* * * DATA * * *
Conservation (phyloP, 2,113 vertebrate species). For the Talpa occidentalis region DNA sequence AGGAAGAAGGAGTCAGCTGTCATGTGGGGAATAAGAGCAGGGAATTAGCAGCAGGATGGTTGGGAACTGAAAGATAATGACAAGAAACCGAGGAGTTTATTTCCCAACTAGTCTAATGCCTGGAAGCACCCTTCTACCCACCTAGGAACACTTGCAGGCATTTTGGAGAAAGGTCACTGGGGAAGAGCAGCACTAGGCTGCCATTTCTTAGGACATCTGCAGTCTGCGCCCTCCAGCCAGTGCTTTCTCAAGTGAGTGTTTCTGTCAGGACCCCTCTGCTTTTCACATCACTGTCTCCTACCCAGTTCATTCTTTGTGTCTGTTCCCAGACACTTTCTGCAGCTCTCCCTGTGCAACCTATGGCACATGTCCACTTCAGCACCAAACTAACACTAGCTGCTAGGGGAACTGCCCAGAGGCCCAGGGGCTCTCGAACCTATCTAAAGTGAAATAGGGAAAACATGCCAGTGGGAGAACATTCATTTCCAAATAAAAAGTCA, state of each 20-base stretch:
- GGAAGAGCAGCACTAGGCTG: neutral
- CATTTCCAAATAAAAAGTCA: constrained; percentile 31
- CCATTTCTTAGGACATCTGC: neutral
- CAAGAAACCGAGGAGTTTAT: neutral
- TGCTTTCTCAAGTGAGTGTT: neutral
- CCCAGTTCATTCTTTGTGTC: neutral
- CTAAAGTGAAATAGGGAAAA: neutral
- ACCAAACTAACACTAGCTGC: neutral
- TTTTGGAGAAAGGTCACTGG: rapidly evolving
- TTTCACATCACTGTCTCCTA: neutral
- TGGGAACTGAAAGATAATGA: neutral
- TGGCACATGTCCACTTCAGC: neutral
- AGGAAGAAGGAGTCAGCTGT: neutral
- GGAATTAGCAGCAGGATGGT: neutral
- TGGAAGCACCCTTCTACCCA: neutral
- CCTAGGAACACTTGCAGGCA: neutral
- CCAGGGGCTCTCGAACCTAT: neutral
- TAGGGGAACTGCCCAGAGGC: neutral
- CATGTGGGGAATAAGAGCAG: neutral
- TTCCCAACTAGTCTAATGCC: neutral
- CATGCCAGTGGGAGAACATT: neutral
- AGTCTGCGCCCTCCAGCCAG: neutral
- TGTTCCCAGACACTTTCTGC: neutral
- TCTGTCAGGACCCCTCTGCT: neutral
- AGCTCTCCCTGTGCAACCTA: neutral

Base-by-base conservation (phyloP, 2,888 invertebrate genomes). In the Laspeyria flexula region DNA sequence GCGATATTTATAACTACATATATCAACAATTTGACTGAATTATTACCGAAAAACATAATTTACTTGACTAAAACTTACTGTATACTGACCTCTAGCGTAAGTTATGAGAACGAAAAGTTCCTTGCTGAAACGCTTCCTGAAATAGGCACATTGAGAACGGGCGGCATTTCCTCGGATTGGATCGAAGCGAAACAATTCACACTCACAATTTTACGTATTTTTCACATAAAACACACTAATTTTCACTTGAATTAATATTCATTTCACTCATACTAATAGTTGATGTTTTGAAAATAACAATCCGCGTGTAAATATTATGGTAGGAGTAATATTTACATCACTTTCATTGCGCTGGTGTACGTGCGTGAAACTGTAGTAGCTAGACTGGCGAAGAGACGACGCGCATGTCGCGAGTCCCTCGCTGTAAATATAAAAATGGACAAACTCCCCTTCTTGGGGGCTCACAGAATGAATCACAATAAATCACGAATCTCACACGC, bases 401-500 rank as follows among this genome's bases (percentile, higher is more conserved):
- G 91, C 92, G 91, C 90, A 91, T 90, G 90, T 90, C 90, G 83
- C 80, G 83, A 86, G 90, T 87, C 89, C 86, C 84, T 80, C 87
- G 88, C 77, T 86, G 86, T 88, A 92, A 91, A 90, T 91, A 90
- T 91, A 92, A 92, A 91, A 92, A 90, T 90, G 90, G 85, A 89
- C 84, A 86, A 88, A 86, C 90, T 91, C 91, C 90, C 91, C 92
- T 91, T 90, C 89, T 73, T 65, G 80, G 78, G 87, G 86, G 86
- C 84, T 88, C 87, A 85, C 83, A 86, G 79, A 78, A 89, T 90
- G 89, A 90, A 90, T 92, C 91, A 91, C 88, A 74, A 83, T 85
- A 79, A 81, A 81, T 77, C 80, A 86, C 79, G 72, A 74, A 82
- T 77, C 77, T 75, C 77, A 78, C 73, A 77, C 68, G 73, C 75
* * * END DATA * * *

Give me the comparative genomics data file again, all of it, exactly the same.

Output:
Conservation (phyloP, 2,113 vertebrate species). For the Talpa occidentalis region DNA sequence AGGAAGAAGGAGTCAGCTGTCATGTGGGGAATAAGAGCAGGGAATTAGCAGCAGGATGGTTGGGAACTGAAAGATAATGACAAGAAACCGAGGAGTTTATTTCCCAACTAGTCTAATGCCTGGAAGCACCCTTCTACCCACCTAGGAACACTTGCAGGCATTTTGGAGAAAGGTCACTGGGGAAGAGCAGCACTAGGCTGCCATTTCTTAGGACATCTGCAGTCTGCGCCCTCCAGCCAGTGCTTTCTCAAGTGAGTGTTTCTGTCAGGACCCCTCTGCTTTTCACATCACTGTCTCCTACCCAGTTCATTCTTTGTGTCTGTTCCCAGACACTTTCTGCAGCTCTCCCTGTGCAACCTATGGCACATGTCCACTTCAGCACCAAACTAACACTAGCTGCTAGGGGAACTGCCCAGAGGCCCAGGGGCTCTCGAACCTATCTAAAGTGAAATAGGGAAAACATGCCAGTGGGAGAACATTCATTTCCAAATAAAAAGTCA, state of each 20-base stretch:
- GGAAGAGCAGCACTAGGCTG: neutral
- CATTTCCAAATAAAAAGTCA: constrained; percentile 31
- CCATTTCTTAGGACATCTGC: neutral
- CAAGAAACCGAGGAGTTTAT: neutral
- TGCTTTCTCAAGTGAGTGTT: neutral
- CCCAGTTCATTCTTTGTGTC: neutral
- CTAAAGTGAAATAGGGAAAA: neutral
- ACCAAACTAACACTAGCTGC: neutral
- TTTTGGAGAAAGGTCACTGG: rapidly evolving
- TTTCACATCACTGTCTCCTA: neutral
- TGGGAACTGAAAGATAATGA: neutral
- TGGCACATGTCCACTTCAGC: neutral
- AGGAAGAAGGAGTCAGCTGT: neutral
- GGAATTAGCAGCAGGATGGT: neutral
- TGGAAGCACCCTTCTACCCA: neutral
- CCTAGGAACACTTGCAGGCA: neutral
- CCAGGGGCTCTCGAACCTAT: neutral
- TAGGGGAACTGCCCAGAGGC: neutral
- CATGTGGGGAATAAGAGCAG: neutral
- TTCCCAACTAGTCTAATGCC: neutral
- CATGCCAGTGGGAGAACATT: neutral
- AGTCTGCGCCCTCCAGCCAG: neutral
- TGTTCCCAGACACTTTCTGC: neutral
- TCTGTCAGGACCCCTCTGCT: neutral
- AGCTCTCCCTGTGCAACCTA: neutral

Base-by-base conservation (phyloP, 2,888 invertebrate genomes). In the Laspeyria flexula region DNA sequence GCGATATTTATAACTACATATATCAACAATTTGACTGAATTATTACCGAAAAACATAATTTACTTGACTAAAACTTACTGTATACTGACCTCTAGCGTAAGTTATGAGAACGAAAAGTTCCTTGCTGAAACGCTTCCTGAAATAGGCACATTGAGAACGGGCGGCATTTCCTCGGATTGGATCGAAGCGAAACAATTCACACTCACAATTTTACGTATTTTTCACATAAAACACACTAATTTTCACTTGAATTAATATTCATTTCACTCATACTAATAGTTGATGTTTTGAAAATAACAATCCGCGTGTAAATATTATGGTAGGAGTAATATTTACATCACTTTCATTGCGCTGGTGTACGTGCGTGAAACTGTAGTAGCTAGACTGGCGAAGAGACGACGCGCATGTCGCGAGTCCCTCGCTGTAAATATAAAAATGGACAAACTCCCCTTCTTGGGGGCTCACAGAATGAATCACAATAAATCACGAATCTCACACGC, bases 401-500 rank as follows among this genome's bases (percentile, higher is more conserved):
- G 91, C 92, G 91, C 90, A 91, T 90, G 90, T 90, C 90, G 83
- C 80, G 83, A 86, G 90, T 87, C 89, C 86, C 84, T 80, C 87
- G 88, C 77, T 86, G 86, T 88, A 92, A 91, A 90, T 91, A 90
- T 91, A 92, A 92, A 91, A 92, A 90, T 90, G 90, G 85, A 89
- C 84, A 86, A 88, A 86, C 90, T 91, C 91, C 90, C 91, C 92
- T 91, T 90, C 89, T 73, T 65, G 80, G 78, G 87, G 86, G 86
- C 84, T 88, C 87, A 85, C 83, A 86, G 79, A 78, A 89, T 90
- G 89, A 90, A 90, T 92, C 91, A 91, C 88, A 74, A 83, T 85
- A 79, A 81, A 81, T 77, C 80, A 86, C 79, G 72, A 74, A 82
- T 77, C 77, T 75, C 77, A 78, C 73, A 77, C 68, G 73, C 75